In this example, we will explore a more complex use case of Sieve. We’ll create an application that automatically dubs a video of a person speaking into another language! We’ll take an input video, transcribe it, translate that text to another language, generate text-to-speech of that translated text, and have the original video lipsync to the new audio.

By following this, you will learn how to:

  • Use the Sieve client package to call multiple existing functions in Python
  • Combine these functions to create a customized app that meets our requirements


As mentioned above, to create an app that can dub videos, we need several models to work together:

  1. WhisperX: an audio transcription model
  2. SeamlessT2T: a text-to-text translation model
  3. XTTS-V1: a text-to-speech model
  4. Sieve Video Retalker: an optimized version of video retalker for lipsyncing

Building the app from scratch


Set up folder and Python file

Create a folder and Python file named with the following command:

mkdir video_dubbing
touch video_dubbing/

Set up pipeline

Paste the following code into The higher level logic of this code is as follows:

  1. Extract audio from the video
  2. Transcribe the audio
  3. Translate the transcript
  4. Generate new audio from the translated text
  5. Combine audio and video with our lipsyncer
import sieve

# Helper functions
def extract_audio(source_video: sieve.Video):
    import subprocess
    audio_path = 'temp.wav'["ffmpeg", "-i", source_video.path, audio_path, "-y"])
    return sieve.Audio(path=audio_path)

def transcript_to_text(transcript):
    text = " ".join([segment["text"] for segment in transcript])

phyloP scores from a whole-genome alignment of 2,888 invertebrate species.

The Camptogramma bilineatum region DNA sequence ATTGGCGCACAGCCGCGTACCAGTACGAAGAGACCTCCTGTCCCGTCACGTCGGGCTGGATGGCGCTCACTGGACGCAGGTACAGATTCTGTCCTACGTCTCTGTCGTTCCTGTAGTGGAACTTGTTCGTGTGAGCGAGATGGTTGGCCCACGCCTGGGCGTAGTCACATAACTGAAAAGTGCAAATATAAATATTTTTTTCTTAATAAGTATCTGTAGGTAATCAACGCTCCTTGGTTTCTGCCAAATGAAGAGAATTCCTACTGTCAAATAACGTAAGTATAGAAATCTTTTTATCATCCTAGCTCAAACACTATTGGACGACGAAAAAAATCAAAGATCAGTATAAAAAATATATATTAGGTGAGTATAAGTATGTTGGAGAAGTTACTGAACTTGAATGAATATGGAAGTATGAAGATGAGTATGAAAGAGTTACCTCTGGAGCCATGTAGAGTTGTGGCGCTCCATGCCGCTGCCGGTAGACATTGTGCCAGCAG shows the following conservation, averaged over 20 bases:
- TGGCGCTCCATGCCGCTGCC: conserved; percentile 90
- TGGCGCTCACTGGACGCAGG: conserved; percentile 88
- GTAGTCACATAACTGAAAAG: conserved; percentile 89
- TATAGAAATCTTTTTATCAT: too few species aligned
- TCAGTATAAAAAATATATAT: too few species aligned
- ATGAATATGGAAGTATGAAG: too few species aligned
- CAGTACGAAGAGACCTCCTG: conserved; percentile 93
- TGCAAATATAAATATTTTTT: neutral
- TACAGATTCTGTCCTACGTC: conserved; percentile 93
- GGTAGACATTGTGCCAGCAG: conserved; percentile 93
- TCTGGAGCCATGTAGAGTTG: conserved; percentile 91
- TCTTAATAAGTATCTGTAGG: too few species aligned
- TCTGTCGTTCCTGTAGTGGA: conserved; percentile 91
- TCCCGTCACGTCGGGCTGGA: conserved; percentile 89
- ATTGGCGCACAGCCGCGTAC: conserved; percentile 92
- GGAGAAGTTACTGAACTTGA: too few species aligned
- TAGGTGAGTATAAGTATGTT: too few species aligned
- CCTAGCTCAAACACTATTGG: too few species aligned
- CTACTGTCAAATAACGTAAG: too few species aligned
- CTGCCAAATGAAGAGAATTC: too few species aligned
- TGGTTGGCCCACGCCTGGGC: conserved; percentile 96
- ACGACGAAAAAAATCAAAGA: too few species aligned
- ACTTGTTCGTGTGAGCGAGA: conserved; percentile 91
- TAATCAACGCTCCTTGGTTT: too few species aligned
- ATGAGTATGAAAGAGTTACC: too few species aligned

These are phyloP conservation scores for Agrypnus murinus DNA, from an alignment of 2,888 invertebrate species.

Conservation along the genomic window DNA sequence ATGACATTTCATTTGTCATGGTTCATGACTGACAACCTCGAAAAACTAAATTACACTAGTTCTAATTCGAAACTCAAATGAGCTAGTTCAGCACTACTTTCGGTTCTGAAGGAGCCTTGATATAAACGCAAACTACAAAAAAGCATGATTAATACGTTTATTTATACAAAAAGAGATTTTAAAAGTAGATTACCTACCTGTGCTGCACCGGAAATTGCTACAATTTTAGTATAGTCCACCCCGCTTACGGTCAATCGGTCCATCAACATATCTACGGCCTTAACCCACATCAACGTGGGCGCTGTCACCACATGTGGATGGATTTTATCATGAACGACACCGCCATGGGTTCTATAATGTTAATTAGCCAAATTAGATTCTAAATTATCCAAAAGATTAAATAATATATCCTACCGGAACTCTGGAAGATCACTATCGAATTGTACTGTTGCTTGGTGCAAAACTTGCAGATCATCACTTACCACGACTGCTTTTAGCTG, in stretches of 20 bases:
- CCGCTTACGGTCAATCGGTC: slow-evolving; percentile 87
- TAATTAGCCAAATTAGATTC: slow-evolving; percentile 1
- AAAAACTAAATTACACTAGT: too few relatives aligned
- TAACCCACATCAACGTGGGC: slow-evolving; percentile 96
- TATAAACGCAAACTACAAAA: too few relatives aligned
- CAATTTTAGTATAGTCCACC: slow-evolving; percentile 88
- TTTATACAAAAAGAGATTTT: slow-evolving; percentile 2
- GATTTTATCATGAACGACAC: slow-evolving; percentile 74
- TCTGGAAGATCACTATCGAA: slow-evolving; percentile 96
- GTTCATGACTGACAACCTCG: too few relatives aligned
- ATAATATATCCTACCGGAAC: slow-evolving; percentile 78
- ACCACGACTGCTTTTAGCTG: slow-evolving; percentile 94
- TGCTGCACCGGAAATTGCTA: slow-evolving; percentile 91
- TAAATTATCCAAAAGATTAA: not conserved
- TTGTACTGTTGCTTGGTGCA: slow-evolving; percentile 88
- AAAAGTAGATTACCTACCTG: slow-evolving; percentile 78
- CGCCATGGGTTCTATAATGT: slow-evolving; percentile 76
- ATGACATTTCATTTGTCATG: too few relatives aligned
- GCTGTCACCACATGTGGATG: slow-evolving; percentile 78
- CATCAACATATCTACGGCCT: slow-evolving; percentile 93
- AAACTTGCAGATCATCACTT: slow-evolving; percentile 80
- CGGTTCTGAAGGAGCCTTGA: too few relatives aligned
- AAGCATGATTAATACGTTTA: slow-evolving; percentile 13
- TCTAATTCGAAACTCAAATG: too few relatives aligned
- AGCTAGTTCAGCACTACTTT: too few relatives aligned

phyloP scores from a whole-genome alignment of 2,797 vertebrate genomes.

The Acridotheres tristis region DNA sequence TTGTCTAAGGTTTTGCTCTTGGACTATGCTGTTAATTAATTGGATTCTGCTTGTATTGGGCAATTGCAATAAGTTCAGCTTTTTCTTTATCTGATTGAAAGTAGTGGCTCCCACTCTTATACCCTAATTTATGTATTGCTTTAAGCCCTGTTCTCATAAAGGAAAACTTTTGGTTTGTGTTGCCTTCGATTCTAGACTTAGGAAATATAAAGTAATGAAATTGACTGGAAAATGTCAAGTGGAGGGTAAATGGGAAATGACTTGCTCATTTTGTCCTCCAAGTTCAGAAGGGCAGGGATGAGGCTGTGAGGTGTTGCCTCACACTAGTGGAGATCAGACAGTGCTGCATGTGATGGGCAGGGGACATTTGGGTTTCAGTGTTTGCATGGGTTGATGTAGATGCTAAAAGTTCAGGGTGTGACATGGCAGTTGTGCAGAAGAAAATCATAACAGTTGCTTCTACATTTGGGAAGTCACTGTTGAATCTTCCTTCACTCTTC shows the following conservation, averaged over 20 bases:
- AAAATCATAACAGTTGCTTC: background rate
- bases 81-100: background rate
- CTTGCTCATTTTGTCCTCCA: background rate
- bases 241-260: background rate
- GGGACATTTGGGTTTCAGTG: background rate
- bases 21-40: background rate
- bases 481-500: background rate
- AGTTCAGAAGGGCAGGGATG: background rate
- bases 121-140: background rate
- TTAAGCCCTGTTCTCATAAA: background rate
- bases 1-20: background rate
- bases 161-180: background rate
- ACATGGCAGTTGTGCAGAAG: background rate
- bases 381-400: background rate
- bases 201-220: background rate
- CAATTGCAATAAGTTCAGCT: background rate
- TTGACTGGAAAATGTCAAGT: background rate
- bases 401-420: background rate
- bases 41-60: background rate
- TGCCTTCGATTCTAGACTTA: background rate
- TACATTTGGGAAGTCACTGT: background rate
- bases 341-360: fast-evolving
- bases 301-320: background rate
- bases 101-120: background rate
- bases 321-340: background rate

return text

def video_dubbing(source_video: sieve.Video, language: str):
    :param source_video: The video to dub
    :param language: The language to dub the video in
    :return: The dubbed video

    print("extracting audio from video")
    source_audio = extract_audio(source_video)
    print("done extracting")

    # check if language is supported
    if language not in ["english", "spanish", "french", "german", "italian", "portuguese", "polish", "turkish", "russian", "dutch", "czech", "arabic", "chinese"]:
        raise Exception("Language not supported")

    # use remote Sieve functions
    transcriber = sieve.function.get("sieve/speech_transcriber")
    translator = sieve.function.get("sieve/seamless_text2text")
    tts = sieve.function.get("sieve/xtts")
    lipsyncer = sieve.function.get("sieve/video_retalking")

    print("transcribing audio")
    transcript = list(
    text = transcript_to_text(transcript)
    text_language = "english"
    print("transcription:", text)

    print("translating text")
    translated_text =, text_language, language)
    print("translated text:", translated_text)

    print("generating tts audio")
    target_audio =, source_audio, stability=0.5, similarity_boost=0.5)
    print("done generating audio")

    print("starting lipsync")
    return, target_audio)

if __name__ == "__main__":
    video = sieve.Video(url="")
    dubbed_video =, "spanish")
    print('dubbed video path: ', dubbed_video.path)

Run the pipeline

Make sure you’re in the video_dubbing directory before running the pipeline.
Run the pipeline with the following command. Because we are running our function with, where video_dubbing is the local Sieve function, this will deploy the Sieve function and then run a job.


You should start seeing some logs streaming in. You can also view the status of this job on the Sieve dashboard. After it has completed running, you’ll see a video file path printed to the console, which has been saved to a temporary directory. You can open this video to see the results.


View your dubbed file!

Open your video in your file explorer with the following command:

open <video_path>

Or just view the video on the Sieve dashboard!